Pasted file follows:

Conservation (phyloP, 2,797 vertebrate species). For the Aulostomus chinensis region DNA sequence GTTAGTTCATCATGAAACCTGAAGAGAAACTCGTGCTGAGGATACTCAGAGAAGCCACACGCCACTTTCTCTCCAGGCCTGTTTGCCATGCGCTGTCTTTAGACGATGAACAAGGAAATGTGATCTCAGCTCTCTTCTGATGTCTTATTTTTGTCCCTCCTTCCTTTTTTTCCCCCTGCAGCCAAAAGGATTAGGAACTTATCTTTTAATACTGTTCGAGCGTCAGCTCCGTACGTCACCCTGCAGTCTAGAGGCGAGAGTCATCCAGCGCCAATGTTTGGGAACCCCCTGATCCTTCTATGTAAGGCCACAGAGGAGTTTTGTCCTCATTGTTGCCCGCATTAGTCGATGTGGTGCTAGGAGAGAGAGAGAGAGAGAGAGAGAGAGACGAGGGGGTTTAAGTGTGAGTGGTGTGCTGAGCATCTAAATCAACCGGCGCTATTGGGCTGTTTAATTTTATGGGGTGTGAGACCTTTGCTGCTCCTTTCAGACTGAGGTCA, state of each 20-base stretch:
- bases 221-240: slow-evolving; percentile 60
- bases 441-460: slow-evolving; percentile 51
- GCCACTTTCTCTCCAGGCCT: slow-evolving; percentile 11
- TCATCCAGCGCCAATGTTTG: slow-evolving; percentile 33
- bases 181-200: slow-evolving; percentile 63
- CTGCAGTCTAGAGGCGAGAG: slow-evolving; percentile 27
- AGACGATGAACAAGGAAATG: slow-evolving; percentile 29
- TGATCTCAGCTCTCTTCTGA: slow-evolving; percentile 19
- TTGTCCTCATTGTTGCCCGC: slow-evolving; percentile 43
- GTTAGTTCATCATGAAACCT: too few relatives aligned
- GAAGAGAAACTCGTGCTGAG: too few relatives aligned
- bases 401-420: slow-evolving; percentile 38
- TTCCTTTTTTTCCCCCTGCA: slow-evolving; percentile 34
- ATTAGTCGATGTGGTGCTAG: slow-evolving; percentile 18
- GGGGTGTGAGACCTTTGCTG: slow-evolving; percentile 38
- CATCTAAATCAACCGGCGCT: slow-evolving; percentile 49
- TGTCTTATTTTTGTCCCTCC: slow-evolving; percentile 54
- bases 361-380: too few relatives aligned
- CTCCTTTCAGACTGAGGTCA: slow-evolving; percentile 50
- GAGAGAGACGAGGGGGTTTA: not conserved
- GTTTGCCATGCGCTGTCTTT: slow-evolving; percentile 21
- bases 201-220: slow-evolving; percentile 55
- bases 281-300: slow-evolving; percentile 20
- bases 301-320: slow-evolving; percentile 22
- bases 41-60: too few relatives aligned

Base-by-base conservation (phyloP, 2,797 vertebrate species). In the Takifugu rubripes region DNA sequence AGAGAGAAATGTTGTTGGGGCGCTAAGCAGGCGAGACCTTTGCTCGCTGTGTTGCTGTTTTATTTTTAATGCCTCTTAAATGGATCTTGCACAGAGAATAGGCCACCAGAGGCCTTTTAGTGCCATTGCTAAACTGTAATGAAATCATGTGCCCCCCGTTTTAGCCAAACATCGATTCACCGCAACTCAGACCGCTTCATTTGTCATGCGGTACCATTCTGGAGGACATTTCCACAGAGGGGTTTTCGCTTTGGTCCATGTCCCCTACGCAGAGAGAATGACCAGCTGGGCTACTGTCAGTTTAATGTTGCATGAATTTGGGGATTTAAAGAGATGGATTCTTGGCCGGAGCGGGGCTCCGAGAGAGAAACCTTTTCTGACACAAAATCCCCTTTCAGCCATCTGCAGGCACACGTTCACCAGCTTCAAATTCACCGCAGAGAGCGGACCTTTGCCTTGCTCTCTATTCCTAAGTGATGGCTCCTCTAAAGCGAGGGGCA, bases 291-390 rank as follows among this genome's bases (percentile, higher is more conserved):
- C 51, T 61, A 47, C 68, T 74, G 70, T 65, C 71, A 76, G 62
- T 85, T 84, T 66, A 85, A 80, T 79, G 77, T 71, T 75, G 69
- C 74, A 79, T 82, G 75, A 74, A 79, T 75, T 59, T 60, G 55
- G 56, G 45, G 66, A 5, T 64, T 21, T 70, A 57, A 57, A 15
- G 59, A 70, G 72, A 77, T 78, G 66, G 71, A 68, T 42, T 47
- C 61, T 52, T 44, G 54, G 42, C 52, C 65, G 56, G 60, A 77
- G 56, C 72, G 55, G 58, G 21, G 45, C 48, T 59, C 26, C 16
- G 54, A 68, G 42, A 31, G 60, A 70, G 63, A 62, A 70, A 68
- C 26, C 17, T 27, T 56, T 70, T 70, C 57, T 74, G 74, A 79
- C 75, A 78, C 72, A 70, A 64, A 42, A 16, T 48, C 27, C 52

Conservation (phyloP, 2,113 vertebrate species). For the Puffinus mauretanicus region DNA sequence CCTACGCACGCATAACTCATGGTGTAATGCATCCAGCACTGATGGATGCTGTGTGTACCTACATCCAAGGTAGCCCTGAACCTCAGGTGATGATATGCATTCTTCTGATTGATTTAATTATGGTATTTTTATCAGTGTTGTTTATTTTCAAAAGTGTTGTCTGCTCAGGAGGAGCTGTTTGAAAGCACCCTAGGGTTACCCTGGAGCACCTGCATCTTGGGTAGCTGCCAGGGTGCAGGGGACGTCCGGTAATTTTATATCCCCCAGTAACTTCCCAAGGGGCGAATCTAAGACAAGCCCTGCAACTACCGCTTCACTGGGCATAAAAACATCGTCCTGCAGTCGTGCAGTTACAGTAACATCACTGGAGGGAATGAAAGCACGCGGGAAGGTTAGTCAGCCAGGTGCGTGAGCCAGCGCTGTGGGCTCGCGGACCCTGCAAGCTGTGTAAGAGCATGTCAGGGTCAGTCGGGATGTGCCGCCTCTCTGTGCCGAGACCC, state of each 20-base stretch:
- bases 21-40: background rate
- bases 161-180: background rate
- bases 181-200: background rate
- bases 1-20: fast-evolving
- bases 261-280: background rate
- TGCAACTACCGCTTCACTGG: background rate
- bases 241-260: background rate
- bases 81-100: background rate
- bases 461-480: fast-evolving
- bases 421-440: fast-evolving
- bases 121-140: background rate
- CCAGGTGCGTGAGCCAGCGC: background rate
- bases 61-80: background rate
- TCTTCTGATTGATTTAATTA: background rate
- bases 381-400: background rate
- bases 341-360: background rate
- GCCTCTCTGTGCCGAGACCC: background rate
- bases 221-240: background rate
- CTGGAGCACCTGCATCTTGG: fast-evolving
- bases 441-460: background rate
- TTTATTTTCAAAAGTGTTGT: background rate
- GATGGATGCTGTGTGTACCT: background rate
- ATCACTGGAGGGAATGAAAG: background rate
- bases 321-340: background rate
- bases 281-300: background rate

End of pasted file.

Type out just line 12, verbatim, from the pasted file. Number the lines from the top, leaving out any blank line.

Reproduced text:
- GAAGAGAAACTCGTGCTGAG: too few relatives aligned